After the First World War new estates were built at Brownhill and Intack. After the Second World War the estate at Shadsworth was built and the high-rise developments at Lark Hill and Mill Hill. Much of the old terraced housing was cleared. Although this was often substandard without bathroom or inside toilet, the people living there preferred it to the new estates, where there was no sense of community and often not enough in the way of shops and pubs. The policy was modified later and resources were provided to refurbish the older terraced property.
The low building on the right of this picture was built at the time the new turnpike road (Preston New Road) was under construction in 1824, and by the middle of the Nineteenth century was the address of cotton manufacturer William Eccles. Having taken over his father's mill in Nova Scotia in 1831, he became one of the first Aldermen of the council in 1851, and the following year, shortly after opening a new and much bigger mill, Eccles was elected MP for Blackburn. Sadly for Eccles, he was unseated by the courts for bribery and corruption the following year, and died shortly afterwards.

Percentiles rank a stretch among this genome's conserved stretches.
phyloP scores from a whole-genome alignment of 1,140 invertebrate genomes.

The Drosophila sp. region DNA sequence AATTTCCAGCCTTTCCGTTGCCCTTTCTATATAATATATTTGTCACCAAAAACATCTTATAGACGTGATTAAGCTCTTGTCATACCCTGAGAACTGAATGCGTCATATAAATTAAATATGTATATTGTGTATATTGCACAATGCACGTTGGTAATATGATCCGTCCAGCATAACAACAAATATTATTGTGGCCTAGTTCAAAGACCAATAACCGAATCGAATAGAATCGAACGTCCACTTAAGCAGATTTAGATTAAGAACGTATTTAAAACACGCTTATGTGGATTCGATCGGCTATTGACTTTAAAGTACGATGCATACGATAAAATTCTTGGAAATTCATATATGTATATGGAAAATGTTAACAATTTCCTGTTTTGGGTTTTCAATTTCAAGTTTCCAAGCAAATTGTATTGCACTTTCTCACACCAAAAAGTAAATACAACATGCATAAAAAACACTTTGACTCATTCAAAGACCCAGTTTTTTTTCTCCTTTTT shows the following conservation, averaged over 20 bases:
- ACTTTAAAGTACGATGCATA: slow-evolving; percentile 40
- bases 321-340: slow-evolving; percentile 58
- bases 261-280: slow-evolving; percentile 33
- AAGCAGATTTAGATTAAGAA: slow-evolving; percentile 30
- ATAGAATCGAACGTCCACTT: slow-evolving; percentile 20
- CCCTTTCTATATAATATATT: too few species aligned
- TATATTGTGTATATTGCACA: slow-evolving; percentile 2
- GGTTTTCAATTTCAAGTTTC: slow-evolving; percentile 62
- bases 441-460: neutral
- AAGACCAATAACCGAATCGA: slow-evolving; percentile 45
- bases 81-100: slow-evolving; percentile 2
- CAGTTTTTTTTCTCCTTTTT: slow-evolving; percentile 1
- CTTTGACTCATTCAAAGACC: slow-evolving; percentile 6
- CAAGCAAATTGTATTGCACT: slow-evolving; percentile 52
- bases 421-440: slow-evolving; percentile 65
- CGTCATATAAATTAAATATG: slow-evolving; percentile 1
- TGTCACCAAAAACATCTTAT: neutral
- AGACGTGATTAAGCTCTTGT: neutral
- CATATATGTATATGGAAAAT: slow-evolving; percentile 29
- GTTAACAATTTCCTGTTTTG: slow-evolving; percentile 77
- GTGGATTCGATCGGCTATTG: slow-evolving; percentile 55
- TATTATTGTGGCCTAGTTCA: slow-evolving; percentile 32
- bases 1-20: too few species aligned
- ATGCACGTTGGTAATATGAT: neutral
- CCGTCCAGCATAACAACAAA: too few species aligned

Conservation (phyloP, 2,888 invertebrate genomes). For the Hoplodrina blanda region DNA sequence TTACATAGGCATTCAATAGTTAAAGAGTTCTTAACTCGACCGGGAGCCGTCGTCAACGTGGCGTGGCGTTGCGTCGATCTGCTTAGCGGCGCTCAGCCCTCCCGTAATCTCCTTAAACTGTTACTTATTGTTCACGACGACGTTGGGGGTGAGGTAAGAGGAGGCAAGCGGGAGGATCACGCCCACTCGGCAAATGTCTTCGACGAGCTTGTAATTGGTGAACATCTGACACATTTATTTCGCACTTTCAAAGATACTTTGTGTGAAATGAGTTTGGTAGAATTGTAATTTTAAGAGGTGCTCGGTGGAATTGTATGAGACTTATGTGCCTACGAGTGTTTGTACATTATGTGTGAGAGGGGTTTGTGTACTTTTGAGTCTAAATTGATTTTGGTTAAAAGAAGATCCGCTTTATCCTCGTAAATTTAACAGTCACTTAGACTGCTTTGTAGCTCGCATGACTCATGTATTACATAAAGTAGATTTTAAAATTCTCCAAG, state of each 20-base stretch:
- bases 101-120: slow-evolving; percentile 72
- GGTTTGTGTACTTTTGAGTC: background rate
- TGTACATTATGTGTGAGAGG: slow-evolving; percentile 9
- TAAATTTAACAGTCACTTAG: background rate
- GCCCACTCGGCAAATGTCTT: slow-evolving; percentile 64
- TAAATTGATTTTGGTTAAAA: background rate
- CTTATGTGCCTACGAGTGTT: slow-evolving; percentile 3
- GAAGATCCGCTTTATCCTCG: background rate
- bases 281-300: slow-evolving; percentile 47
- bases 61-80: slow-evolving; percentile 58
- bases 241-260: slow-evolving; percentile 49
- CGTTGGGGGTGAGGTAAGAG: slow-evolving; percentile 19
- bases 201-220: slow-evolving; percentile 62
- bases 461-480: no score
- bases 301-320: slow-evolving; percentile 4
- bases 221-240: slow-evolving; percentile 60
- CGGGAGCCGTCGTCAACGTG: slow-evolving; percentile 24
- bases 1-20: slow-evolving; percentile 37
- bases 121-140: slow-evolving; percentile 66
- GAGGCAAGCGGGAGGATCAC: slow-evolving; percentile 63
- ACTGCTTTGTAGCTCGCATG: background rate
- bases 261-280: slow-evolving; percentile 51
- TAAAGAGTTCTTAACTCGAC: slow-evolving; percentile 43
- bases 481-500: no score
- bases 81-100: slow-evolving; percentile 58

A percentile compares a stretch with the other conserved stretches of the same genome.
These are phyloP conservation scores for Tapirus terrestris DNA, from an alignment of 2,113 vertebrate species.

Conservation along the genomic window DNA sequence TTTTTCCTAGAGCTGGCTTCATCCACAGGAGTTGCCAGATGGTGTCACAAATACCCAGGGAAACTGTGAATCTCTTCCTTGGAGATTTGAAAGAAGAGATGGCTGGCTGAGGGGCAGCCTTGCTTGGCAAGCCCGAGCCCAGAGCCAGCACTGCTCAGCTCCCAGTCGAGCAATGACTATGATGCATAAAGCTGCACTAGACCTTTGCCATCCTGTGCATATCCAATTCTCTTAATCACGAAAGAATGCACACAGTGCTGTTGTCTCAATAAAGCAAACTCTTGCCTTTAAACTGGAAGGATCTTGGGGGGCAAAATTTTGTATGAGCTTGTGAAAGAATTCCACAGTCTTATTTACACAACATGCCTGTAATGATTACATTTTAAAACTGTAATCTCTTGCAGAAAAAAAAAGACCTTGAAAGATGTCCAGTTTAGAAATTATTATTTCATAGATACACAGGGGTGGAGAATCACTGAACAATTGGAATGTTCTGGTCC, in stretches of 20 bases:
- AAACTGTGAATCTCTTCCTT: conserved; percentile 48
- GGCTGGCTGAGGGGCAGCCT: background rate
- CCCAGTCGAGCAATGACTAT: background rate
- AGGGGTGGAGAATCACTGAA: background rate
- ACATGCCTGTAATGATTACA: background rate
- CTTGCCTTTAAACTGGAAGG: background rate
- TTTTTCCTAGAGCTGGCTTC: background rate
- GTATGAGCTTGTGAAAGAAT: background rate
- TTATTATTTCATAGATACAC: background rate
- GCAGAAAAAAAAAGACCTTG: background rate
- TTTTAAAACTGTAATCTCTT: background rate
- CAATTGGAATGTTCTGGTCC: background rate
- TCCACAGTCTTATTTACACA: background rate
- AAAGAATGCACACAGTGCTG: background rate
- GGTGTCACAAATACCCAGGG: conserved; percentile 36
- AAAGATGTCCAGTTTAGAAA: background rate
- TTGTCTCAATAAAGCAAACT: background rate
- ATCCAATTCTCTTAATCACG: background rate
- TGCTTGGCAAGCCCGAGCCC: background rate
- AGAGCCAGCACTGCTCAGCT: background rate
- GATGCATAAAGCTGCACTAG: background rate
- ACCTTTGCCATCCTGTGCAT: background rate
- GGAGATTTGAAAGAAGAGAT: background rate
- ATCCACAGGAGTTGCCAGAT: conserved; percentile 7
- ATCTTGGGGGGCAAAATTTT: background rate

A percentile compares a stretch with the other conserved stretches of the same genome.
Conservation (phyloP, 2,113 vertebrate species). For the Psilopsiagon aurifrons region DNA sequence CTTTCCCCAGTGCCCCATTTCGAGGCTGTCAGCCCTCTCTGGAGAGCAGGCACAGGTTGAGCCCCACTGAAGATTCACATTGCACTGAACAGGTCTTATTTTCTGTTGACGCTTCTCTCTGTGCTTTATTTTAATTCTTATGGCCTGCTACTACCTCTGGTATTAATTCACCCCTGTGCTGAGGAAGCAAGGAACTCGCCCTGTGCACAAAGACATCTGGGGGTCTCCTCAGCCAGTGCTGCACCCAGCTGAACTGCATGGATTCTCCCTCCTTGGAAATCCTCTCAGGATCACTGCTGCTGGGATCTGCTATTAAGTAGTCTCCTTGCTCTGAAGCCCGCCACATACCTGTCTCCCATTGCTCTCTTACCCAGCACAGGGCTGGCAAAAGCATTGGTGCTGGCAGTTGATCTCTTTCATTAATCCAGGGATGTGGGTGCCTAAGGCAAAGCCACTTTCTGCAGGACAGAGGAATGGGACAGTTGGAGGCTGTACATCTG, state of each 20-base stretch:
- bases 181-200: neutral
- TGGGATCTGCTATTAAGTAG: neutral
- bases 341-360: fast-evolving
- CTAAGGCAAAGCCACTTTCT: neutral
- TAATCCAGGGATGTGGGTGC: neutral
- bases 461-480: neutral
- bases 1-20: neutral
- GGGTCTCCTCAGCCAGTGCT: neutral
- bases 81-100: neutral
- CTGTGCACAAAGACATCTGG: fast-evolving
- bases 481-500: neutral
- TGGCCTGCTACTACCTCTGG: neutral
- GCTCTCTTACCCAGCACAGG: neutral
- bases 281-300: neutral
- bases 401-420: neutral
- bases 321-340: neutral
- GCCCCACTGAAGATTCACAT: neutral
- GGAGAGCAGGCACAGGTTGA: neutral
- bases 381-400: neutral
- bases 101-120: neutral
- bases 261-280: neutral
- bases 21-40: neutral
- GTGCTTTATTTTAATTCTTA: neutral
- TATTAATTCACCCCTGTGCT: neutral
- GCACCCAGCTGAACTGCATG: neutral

The building became the Girls' High School, as which it was substantially extended to its present form.
By Matthew Cole
Witton House was built in 1800 by Henry Feilden. The Feildens had been lords of the manor of Witton for many years and had been acquiring land in the area since the 1600s. They became the largest landowners in Blackburn. The house was described by Edward Twycross in his work, ' The Mansions of England and Wales,' as: ' a very elegant stone edifice in the Grecian style. It is constructed of cream coloured freestone, richly veined, and has in the centre of its eastern front a splendid portico, supported by columns of the Doric order. The principal apartments, which are of noble proportions, are enriched by several paintings by the best modern masters. the situation of the house is particularly fine; it stands on a rising ground in the midst of rich plantations, and commands some splendid views, affording every variety of scenery.'
After the death of Lieutenant General Feilden in 1895, Witton House was rarely used by the family. Both estate and house suffered from the neglect. Negotiations about the purchase of the estate between The Feildens and Blackburn Council began. During the Second World War Witton House was used as a convalescent centre for wounded servicemen. After the war negotiations continued and with the help of a donation of £35,000 by Mr R E Hart the estate was purchased in July 1947.